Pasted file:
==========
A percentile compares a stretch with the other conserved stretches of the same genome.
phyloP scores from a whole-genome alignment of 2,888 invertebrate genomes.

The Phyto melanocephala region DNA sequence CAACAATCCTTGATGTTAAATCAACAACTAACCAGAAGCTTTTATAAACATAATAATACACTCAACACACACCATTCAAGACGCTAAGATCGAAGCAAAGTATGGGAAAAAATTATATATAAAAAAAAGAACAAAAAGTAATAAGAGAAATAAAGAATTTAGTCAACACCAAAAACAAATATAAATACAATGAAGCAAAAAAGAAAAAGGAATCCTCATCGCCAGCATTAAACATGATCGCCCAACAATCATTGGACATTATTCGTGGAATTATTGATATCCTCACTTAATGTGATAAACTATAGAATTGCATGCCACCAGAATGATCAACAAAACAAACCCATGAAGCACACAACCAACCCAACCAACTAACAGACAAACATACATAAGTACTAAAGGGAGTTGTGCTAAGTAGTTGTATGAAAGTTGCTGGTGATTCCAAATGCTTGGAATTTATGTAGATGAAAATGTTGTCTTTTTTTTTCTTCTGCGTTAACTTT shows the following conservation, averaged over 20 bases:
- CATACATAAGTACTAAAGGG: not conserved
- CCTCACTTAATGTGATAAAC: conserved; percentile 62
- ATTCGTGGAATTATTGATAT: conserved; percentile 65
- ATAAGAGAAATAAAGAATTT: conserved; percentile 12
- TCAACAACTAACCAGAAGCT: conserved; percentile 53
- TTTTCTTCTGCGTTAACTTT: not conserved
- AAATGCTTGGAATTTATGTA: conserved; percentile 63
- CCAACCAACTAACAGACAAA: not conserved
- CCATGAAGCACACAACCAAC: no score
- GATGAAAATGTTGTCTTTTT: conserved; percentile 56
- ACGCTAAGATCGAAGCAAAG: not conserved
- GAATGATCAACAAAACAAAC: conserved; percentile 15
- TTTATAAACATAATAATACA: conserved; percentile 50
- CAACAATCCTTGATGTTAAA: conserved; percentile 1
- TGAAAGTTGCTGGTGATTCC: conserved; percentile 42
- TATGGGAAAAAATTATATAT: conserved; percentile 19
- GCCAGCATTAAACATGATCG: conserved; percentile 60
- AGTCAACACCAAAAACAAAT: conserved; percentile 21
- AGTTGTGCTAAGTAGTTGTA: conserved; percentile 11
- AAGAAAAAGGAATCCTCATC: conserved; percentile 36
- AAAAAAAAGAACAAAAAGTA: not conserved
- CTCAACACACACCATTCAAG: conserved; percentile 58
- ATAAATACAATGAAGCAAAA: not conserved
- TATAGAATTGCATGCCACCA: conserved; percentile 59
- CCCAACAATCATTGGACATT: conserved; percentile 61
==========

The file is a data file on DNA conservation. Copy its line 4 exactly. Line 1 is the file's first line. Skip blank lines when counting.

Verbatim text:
- CATACATAAGTACTAAAGGG: not conserved